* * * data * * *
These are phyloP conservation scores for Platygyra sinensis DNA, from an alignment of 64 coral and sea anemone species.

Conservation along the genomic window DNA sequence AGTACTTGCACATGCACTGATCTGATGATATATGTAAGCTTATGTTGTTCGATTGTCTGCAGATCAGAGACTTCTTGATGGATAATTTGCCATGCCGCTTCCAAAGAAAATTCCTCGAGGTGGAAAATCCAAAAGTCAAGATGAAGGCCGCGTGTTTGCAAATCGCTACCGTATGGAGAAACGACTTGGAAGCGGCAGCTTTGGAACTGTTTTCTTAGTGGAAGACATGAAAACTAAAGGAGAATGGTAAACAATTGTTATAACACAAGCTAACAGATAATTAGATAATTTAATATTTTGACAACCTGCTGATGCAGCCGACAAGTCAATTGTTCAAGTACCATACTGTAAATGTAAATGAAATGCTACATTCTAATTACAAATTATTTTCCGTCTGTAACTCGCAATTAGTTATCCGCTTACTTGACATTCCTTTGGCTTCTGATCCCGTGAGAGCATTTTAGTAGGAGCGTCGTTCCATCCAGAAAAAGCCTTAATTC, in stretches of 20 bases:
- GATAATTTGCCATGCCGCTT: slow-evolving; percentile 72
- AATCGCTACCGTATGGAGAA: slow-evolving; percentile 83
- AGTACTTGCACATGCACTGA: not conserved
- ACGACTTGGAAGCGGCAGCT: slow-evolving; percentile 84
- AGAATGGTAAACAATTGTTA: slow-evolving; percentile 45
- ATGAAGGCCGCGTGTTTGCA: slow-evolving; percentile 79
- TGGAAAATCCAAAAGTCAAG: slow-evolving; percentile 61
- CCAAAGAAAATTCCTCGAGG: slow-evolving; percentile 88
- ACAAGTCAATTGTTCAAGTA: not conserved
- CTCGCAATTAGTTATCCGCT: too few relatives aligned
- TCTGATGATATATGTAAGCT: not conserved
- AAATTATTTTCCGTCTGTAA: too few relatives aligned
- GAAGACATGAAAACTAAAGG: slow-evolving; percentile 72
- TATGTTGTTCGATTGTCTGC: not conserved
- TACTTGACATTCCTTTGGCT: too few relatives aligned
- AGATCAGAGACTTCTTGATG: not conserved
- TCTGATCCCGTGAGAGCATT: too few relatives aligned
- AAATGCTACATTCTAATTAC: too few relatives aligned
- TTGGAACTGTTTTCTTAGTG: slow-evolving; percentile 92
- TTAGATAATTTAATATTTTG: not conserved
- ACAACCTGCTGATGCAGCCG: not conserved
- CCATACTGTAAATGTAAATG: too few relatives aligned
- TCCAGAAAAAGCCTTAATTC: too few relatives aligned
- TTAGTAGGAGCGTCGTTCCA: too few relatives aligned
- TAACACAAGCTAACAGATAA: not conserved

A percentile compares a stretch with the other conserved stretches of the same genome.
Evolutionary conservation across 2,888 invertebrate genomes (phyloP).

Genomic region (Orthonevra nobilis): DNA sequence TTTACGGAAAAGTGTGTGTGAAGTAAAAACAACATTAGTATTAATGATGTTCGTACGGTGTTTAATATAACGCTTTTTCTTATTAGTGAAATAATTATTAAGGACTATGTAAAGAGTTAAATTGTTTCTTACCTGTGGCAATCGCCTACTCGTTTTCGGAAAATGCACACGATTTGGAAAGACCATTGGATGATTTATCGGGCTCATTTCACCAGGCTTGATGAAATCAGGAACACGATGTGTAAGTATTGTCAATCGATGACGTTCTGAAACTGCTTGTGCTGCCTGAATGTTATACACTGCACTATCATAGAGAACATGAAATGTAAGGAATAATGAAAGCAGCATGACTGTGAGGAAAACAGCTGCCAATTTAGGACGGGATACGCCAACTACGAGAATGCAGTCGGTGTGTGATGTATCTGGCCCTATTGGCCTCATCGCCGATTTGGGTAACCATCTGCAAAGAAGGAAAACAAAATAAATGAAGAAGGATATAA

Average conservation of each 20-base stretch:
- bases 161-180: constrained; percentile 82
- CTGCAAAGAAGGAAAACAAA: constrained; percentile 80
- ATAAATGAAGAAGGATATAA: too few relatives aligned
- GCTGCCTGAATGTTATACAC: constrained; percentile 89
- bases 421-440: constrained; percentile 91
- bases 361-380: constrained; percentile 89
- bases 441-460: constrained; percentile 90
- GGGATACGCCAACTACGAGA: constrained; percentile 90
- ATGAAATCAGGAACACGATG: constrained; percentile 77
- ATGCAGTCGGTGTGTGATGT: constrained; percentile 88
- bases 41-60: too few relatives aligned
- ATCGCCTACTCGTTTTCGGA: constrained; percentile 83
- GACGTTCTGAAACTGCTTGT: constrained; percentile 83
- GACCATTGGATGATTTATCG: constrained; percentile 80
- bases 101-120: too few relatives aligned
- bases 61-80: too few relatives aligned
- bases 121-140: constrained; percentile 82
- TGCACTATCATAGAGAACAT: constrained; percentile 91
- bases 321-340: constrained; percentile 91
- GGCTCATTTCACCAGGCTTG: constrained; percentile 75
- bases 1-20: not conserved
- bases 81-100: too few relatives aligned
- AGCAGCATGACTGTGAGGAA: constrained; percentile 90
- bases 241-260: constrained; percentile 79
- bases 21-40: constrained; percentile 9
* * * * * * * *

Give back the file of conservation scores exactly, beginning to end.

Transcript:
These are phyloP conservation scores for Platygyra sinensis DNA, from an alignment of 64 coral and sea anemone species.

Conservation along the genomic window DNA sequence AGTACTTGCACATGCACTGATCTGATGATATATGTAAGCTTATGTTGTTCGATTGTCTGCAGATCAGAGACTTCTTGATGGATAATTTGCCATGCCGCTTCCAAAGAAAATTCCTCGAGGTGGAAAATCCAAAAGTCAAGATGAAGGCCGCGTGTTTGCAAATCGCTACCGTATGGAGAAACGACTTGGAAGCGGCAGCTTTGGAACTGTTTTCTTAGTGGAAGACATGAAAACTAAAGGAGAATGGTAAACAATTGTTATAACACAAGCTAACAGATAATTAGATAATTTAATATTTTGACAACCTGCTGATGCAGCCGACAAGTCAATTGTTCAAGTACCATACTGTAAATGTAAATGAAATGCTACATTCTAATTACAAATTATTTTCCGTCTGTAACTCGCAATTAGTTATCCGCTTACTTGACATTCCTTTGGCTTCTGATCCCGTGAGAGCATTTTAGTAGGAGCGTCGTTCCATCCAGAAAAAGCCTTAATTC, in stretches of 20 bases:
- GATAATTTGCCATGCCGCTT: slow-evolving; percentile 72
- AATCGCTACCGTATGGAGAA: slow-evolving; percentile 83
- AGTACTTGCACATGCACTGA: not conserved
- ACGACTTGGAAGCGGCAGCT: slow-evolving; percentile 84
- AGAATGGTAAACAATTGTTA: slow-evolving; percentile 45
- ATGAAGGCCGCGTGTTTGCA: slow-evolving; percentile 79
- TGGAAAATCCAAAAGTCAAG: slow-evolving; percentile 61
- CCAAAGAAAATTCCTCGAGG: slow-evolving; percentile 88
- ACAAGTCAATTGTTCAAGTA: not conserved
- CTCGCAATTAGTTATCCGCT: too few relatives aligned
- TCTGATGATATATGTAAGCT: not conserved
- AAATTATTTTCCGTCTGTAA: too few relatives aligned
- GAAGACATGAAAACTAAAGG: slow-evolving; percentile 72
- TATGTTGTTCGATTGTCTGC: not conserved
- TACTTGACATTCCTTTGGCT: too few relatives aligned
- AGATCAGAGACTTCTTGATG: not conserved
- TCTGATCCCGTGAGAGCATT: too few relatives aligned
- AAATGCTACATTCTAATTAC: too few relatives aligned
- TTGGAACTGTTTTCTTAGTG: slow-evolving; percentile 92
- TTAGATAATTTAATATTTTG: not conserved
- ACAACCTGCTGATGCAGCCG: not conserved
- CCATACTGTAAATGTAAATG: too few relatives aligned
- TCCAGAAAAAGCCTTAATTC: too few relatives aligned
- TTAGTAGGAGCGTCGTTCCA: too few relatives aligned
- TAACACAAGCTAACAGATAA: not conserved

A percentile compares a stretch with the other conserved stretches of the same genome.
Evolutionary conservation across 2,888 invertebrate genomes (phyloP).

Genomic region (Orthonevra nobilis): DNA sequence TTTACGGAAAAGTGTGTGTGAAGTAAAAACAACATTAGTATTAATGATGTTCGTACGGTGTTTAATATAACGCTTTTTCTTATTAGTGAAATAATTATTAAGGACTATGTAAAGAGTTAAATTGTTTCTTACCTGTGGCAATCGCCTACTCGTTTTCGGAAAATGCACACGATTTGGAAAGACCATTGGATGATTTATCGGGCTCATTTCACCAGGCTTGATGAAATCAGGAACACGATGTGTAAGTATTGTCAATCGATGACGTTCTGAAACTGCTTGTGCTGCCTGAATGTTATACACTGCACTATCATAGAGAACATGAAATGTAAGGAATAATGAAAGCAGCATGACTGTGAGGAAAACAGCTGCCAATTTAGGACGGGATACGCCAACTACGAGAATGCAGTCGGTGTGTGATGTATCTGGCCCTATTGGCCTCATCGCCGATTTGGGTAACCATCTGCAAAGAAGGAAAACAAAATAAATGAAGAAGGATATAA

Average conservation of each 20-base stretch:
- bases 161-180: constrained; percentile 82
- CTGCAAAGAAGGAAAACAAA: constrained; percentile 80
- ATAAATGAAGAAGGATATAA: too few relatives aligned
- GCTGCCTGAATGTTATACAC: constrained; percentile 89
- bases 421-440: constrained; percentile 91
- bases 361-380: constrained; percentile 89
- bases 441-460: constrained; percentile 90
- GGGATACGCCAACTACGAGA: constrained; percentile 90
- ATGAAATCAGGAACACGATG: constrained; percentile 77
- ATGCAGTCGGTGTGTGATGT: constrained; percentile 88
- bases 41-60: too few relatives aligned
- ATCGCCTACTCGTTTTCGGA: constrained; percentile 83
- GACGTTCTGAAACTGCTTGT: constrained; percentile 83
- GACCATTGGATGATTTATCG: constrained; percentile 80
- bases 101-120: too few relatives aligned
- bases 61-80: too few relatives aligned
- bases 121-140: constrained; percentile 82
- TGCACTATCATAGAGAACAT: constrained; percentile 91
- bases 321-340: constrained; percentile 91
- GGCTCATTTCACCAGGCTTG: constrained; percentile 75
- bases 1-20: not conserved
- bases 81-100: too few relatives aligned
- AGCAGCATGACTGTGAGGAA: constrained; percentile 90
- bases 241-260: constrained; percentile 79
- bases 21-40: constrained; percentile 9